FILE PHOTO: Pedestrians walk over the Millennium Bridge in view of skyscrapers in the financial district in London, Britain February 17, 2020. REUTERS/Simon Dawson/File Photo
LONDON (Reuters) – Some of the top UK fund managers are demanding that companies respect the rights of retail investors after Britain’s financial regulator relaxed the rules to speed up corporate fund raising in order to weather the coronavirus crisis.
With Britain in lockdown, companies no longer need to approach all existing investors with their plans, to allow them first right of refusal on buying new shares or on seeing their existing stake diluted, so-called pre-emption rights.
This leaves retail investors at a disadvantage, say signatories to a letter including Fidelity International Chief Executive Anne Richards, Schroders fund manager Andy Brough and AJ Bell founder Andy Bell.
“While we recognise the need for businesses to raise equity capital in an expedited fashion, we are concerned that no protections are being afforded to retail investors,” they wrote.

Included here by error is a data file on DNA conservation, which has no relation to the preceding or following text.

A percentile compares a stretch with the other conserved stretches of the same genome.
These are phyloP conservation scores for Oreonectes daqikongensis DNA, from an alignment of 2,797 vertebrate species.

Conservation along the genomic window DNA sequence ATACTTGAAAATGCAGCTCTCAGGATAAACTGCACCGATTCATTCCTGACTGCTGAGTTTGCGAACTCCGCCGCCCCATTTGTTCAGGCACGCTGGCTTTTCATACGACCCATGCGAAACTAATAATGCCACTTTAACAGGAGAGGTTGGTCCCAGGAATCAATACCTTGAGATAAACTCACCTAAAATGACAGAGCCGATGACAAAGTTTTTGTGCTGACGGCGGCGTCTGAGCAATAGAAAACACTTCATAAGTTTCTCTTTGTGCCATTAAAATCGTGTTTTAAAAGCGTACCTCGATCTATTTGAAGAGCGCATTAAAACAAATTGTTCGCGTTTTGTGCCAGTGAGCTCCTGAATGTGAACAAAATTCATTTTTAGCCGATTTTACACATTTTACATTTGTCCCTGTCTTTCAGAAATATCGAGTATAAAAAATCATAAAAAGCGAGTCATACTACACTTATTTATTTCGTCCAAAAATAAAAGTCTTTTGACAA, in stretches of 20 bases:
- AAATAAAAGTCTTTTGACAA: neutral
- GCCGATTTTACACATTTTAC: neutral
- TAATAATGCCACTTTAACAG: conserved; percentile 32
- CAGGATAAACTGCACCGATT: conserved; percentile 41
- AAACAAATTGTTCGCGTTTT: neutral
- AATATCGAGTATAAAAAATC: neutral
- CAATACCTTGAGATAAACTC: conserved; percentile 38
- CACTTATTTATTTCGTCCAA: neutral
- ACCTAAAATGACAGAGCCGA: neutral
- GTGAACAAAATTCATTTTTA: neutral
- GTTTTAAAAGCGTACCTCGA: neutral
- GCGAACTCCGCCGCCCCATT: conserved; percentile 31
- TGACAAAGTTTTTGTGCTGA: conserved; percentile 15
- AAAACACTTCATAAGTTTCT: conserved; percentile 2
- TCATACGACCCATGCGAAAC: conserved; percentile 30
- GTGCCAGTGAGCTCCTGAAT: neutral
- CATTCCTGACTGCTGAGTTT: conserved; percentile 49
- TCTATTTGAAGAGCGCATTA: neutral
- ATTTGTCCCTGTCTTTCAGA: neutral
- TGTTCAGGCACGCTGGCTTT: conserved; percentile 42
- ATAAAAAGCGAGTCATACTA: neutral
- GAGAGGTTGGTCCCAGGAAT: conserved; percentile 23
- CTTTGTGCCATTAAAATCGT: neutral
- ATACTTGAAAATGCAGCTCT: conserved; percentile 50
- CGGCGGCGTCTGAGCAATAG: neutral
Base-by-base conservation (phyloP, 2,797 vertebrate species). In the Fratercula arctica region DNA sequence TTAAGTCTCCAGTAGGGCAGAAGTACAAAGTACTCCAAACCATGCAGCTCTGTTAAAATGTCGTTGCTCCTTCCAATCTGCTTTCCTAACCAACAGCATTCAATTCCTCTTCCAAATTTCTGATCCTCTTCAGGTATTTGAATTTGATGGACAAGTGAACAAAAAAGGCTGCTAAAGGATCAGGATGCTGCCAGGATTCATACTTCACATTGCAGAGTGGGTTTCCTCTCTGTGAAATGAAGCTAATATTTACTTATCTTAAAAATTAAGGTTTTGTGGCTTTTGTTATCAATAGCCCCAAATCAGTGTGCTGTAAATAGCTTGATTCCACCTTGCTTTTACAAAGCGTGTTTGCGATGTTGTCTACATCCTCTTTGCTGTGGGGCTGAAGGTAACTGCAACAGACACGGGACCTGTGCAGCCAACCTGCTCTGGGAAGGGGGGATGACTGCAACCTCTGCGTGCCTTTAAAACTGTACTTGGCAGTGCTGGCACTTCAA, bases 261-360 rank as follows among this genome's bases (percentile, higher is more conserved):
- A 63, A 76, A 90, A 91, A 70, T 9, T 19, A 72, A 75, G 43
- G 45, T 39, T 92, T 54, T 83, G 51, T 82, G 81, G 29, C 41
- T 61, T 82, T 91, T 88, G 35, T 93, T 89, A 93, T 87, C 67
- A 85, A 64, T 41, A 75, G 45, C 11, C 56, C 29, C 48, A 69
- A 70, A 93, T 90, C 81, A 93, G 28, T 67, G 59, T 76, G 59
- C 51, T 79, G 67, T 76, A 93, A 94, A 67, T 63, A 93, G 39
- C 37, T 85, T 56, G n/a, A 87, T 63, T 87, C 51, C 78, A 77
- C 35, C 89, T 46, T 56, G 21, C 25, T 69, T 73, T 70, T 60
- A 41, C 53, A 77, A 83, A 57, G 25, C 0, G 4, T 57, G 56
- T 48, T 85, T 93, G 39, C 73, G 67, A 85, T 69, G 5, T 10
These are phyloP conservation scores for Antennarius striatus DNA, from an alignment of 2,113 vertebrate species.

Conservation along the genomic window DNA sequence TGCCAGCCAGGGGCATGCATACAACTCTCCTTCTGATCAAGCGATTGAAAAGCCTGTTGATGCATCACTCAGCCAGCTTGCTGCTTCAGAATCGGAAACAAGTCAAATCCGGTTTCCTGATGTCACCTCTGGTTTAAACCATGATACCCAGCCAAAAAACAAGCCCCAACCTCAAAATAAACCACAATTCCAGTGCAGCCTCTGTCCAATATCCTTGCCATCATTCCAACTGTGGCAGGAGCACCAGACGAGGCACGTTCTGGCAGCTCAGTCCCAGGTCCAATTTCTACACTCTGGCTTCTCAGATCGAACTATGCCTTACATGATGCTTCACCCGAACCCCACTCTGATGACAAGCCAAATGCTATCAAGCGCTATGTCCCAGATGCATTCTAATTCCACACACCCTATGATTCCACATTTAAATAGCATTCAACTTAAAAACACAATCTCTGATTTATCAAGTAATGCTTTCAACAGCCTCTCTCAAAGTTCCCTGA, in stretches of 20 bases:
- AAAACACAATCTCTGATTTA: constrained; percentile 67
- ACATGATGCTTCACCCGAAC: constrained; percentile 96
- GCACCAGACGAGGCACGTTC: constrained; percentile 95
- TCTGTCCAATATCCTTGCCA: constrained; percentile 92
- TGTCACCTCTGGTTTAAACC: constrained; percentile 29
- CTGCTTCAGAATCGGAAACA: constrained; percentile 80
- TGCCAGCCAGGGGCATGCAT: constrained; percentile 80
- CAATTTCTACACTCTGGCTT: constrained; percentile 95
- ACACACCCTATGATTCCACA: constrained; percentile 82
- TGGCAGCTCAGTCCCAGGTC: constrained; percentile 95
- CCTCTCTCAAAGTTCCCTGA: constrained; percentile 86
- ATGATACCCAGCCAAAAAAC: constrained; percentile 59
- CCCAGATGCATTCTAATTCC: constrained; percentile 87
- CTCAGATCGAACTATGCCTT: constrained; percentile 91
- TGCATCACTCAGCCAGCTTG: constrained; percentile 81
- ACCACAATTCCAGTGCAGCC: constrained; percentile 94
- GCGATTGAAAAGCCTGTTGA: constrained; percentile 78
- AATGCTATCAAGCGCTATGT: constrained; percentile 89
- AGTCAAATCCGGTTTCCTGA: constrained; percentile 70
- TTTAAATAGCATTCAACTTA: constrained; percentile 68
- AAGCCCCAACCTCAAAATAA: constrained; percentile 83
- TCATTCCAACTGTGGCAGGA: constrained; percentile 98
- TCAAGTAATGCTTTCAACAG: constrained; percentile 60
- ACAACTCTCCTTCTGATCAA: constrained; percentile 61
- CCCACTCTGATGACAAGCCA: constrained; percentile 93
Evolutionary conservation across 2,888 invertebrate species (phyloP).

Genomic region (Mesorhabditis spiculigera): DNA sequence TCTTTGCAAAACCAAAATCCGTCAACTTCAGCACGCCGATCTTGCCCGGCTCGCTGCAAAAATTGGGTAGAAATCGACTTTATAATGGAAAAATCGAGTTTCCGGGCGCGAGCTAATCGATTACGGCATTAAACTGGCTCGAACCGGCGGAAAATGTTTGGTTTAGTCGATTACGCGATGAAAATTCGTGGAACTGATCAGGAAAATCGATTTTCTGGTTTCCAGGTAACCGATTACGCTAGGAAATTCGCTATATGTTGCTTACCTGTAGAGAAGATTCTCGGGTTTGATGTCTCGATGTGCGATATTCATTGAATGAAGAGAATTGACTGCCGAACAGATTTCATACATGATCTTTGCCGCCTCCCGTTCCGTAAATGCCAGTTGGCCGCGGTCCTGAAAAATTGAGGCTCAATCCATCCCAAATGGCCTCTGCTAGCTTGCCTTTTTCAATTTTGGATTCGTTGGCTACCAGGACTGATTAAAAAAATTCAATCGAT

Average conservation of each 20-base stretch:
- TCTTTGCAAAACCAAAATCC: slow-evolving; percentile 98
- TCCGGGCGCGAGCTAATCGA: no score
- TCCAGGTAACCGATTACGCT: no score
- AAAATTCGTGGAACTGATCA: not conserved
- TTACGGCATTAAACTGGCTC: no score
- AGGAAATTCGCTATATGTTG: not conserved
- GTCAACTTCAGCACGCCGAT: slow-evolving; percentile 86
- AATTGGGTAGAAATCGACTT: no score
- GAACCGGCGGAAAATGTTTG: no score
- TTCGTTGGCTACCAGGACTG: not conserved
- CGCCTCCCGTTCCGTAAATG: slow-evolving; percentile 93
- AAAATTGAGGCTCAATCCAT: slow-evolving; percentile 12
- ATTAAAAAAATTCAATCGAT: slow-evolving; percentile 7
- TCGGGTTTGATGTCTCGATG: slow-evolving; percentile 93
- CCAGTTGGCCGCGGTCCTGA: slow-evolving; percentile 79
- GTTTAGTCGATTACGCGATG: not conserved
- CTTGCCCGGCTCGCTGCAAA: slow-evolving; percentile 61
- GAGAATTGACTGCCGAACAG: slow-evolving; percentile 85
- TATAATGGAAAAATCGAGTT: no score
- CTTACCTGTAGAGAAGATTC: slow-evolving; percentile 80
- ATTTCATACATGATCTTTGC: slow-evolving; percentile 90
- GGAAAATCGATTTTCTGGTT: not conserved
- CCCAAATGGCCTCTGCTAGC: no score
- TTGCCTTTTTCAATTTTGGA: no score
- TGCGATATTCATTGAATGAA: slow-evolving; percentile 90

Since the start of March, 2.7 billion pounds has been raised by companies on deeply discounted terms, with retail investors blocked from taking part, said the coordinator of the letter, PrimaryBid, a technology firm that works with the London Stock Exchange to help retail investors access equity placings.
“We encourage UK PLCs and their boards to protect individual shareholders and employees by respecting their rights to participate alongside the institutional investors, management teams and board members,” the letter said.
Retail investors should be considered a valuable source of funds particularly as, in recent weeks, they have made up around a fifth of the traded volume in the FTSE All Share index, it said.
Reporting by Simon Jessop; Editing by Alexander Smith